My wife is a big fan of NPR, National Public Radio. I used to listen to it, too, but lately I’ve come to think of it as “noise pollution radio”. I’m often lost deep in thought — but when NPR is on, I can’t hear myself think. All I can hear is the maniacal laughter of the Car Talk guys, or Carl Kasell‘s honeyed voice. Give me silence!
Nevertheless, NPR does offer fine personal finance stories from time-to-time. (And Marketplace is a great show.) Here are some recent NPR stories of interest:
- All Things Considered: Resolving to retire with a nest egg — “When it comes to New Year’s resolutions, saving more money is a popular one — even if it’s seldom kept. Americans are not terribly good at squirreling away and investing part of their income for their golden years.”
- The Bryant Park Project: Go ahead, learn to be rich — Ramit from I Will Teach You to Be Rich gives great interviews. “Getting started early is more important than being the smartest person in the room.” “You can spend money on the things you love, and cut costs mercilessly on the things you don’t.”
- Tell Me More: Be financially fit in 2008 — “Money coach Alvin Hall gives advice on how to keep financial resolutions in 2008. Hall tells listeners how to recover from the holidays and keep their bank account intact.”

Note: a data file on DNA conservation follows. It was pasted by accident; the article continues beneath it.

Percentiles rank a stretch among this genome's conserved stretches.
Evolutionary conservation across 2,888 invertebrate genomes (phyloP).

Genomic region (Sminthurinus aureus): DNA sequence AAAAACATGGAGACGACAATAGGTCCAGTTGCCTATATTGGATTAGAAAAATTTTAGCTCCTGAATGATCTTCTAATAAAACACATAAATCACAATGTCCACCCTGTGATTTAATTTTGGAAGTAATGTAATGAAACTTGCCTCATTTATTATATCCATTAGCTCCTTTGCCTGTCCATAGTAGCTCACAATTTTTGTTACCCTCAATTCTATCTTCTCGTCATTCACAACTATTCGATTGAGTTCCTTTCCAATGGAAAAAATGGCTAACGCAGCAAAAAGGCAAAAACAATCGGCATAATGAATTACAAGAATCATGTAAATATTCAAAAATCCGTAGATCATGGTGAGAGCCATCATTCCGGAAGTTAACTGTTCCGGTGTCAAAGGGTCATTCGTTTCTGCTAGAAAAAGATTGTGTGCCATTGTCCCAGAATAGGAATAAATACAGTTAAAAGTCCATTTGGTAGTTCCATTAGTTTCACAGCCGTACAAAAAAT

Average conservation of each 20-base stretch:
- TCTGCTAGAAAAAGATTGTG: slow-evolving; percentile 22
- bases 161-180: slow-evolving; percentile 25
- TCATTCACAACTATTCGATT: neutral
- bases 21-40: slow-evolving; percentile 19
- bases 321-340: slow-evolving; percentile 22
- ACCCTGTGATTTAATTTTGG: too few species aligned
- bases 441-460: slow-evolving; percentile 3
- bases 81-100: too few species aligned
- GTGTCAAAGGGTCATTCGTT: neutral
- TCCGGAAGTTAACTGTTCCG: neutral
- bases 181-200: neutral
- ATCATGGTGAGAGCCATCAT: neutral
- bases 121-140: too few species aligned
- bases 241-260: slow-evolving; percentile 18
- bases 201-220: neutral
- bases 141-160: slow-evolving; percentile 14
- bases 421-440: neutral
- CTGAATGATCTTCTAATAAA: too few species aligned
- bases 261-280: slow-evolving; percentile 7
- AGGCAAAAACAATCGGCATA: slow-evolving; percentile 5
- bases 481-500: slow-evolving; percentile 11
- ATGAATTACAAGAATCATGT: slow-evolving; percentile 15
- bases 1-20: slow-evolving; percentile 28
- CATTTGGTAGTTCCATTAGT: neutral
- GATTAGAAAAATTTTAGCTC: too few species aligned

- All Things Considered: Cardboard boxes as an economic indicator — Okay, I admit this one doesn’t have much to do with personal finance. But having worked at a box factory for 15 years, I agree: as goes the humble box, so goes the economy.
Speaking of personal finance information on audio, my own Get Rich Slowly podcast is still in planning stages. But my colleague NCN at No Credit Needed has been putting out his show for almost two years now. Check out the No Credit Needed podcast for NCN’s smooth Southern accent and lots of personal finance tips.
Update: My sister-in-law just called to let me know that tonight on Fresh Air, Terry Gross interviewed columnist Bob Sullivan, who writes about internet scams and consumer fraud at The Red Tape Chronicles (which is a great site):
Sullivan’s latest book is about the hidden fees found in many phone, cable, credit card and other bills. All told, he says, corporations are nickel-and-diming their customers to death — or at least to the tune of $1,000 or more a year.
Kris listened to the interview and said it’s great.
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This article is about Spare Change
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